Baking fixed my GFX card :D

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Deucal
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Baking fixed my GFX card :D

Post by Deucal » Sat Jul 03, 2010 8:26 am

I had been reading about this method for some time but was a little skeptical.

Then I had the unfortunate thing that one of my GFX cards stopped working :(.

After a few day's of trying everything else I decided what the hell, it's dead anyway so might as well try it out.

Unfortunately I forgot to take pictures.

Following the instructions I've seen here and there I removed anything unnecessary from the card. Pre-heated my oven to 200C°, made some aluminium foil balls to balance the card on the tray (with the gpu unit face down) and baked it for 10 minutes.

And prista! it bloody worked!

I'm a happy little camper now :D.

edit: Also read that this should work for CPU and RAM sticks as well. If it's dead/faulty and can't be RMAed try at your discretion :)

bonestonne
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Post by bonestonne » Sat Jul 03, 2010 9:40 am

I'm pretty skeptical, and would like to see some of the websites you used as references.

I actually do have a half dead ATI 4850 I'd be willing to try this on too.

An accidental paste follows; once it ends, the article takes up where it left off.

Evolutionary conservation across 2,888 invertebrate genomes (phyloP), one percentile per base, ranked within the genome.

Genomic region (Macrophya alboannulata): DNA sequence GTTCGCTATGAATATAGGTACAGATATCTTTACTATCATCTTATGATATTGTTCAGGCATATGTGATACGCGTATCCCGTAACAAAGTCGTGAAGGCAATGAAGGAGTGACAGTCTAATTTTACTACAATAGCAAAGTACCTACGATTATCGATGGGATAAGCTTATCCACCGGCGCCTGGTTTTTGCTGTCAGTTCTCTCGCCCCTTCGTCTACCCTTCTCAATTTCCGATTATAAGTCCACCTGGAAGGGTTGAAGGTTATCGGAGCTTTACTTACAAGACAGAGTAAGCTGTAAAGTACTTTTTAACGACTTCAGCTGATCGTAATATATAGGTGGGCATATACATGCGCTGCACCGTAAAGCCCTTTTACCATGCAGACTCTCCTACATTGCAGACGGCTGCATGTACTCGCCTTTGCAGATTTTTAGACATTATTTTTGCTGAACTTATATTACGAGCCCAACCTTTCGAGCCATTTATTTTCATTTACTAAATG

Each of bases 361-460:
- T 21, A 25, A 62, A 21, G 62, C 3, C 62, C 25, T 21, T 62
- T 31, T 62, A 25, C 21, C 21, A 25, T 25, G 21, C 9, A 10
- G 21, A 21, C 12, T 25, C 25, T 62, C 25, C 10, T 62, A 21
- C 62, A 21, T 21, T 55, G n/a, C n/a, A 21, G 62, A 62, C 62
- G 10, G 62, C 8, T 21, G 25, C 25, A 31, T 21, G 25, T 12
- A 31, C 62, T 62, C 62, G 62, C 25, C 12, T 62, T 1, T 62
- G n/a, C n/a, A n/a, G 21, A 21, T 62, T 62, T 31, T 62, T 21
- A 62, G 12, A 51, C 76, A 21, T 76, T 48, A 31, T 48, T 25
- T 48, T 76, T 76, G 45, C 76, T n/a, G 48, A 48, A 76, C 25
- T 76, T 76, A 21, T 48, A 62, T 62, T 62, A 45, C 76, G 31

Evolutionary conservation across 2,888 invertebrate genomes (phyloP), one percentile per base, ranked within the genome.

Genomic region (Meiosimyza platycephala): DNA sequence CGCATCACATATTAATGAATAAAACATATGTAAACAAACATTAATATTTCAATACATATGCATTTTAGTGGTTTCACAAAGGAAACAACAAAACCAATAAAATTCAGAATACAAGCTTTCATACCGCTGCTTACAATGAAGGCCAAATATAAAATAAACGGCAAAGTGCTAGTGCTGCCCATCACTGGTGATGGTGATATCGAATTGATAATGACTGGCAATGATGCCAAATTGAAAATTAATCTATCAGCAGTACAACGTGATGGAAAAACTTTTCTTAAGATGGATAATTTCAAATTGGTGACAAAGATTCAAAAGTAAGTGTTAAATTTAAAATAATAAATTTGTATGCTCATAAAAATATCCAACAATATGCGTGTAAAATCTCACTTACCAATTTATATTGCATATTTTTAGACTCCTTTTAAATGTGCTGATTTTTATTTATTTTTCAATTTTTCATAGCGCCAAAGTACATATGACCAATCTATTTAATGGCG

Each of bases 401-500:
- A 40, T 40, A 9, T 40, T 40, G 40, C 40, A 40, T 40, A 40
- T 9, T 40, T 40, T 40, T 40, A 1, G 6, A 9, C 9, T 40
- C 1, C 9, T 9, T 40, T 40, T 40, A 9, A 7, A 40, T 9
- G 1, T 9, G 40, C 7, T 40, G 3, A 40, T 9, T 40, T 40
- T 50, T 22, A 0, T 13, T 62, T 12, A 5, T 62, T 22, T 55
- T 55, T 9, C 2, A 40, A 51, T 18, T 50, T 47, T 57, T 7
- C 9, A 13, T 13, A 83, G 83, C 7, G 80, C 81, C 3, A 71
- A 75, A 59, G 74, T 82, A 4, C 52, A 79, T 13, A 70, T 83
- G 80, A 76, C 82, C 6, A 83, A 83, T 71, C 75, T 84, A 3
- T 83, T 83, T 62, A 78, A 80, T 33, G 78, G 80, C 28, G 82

PartEleven
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Post by PartEleven » Sat Jul 03, 2010 10:05 am

This is the gallery forum. Pics or it didn't happen. :wink:

frostedflakes
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Post by frostedflakes » Sat Jul 03, 2010 10:06 am

It's legit. I guess sometimes the BGA solder joints on graphics cards and other components fail (maybe due to flexing of the PCB and stuff like that, I'm not completely sure why). Baking them heats up the solder and allows it to reflow, fixing the joints.

I mean obviously it won't work every time, depends on why the card failed. If it's not related to the solder joints, this won't help. But if you have a dead, out of warranty card lying around and would just be throwing it away anyway, it's not like it could hurt to try.

Deucal
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Post by Deucal » Sat Jul 03, 2010 12:03 pm

learned about it on http://forums.extremeoverclocking.com/ first

then you can see it on youtube as well :)

http://www.youtube.com/results?search_q ... +card&aq=0

Was skeptical at first as well but as frostedflakes said this is about fixing micro fissures in the soldering.

Just an ordinary rabbit
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Post by Just an ordinary rabbit » Sat Jul 03, 2010 2:27 pm

Do you think this method would be likely to work with larger gaps in the solder?
I managed to stab my nvidia card with a small screwdriver when trying to take the cooler apart, resulting in a scrape through 6 tracks. 2 tracks are broken completely...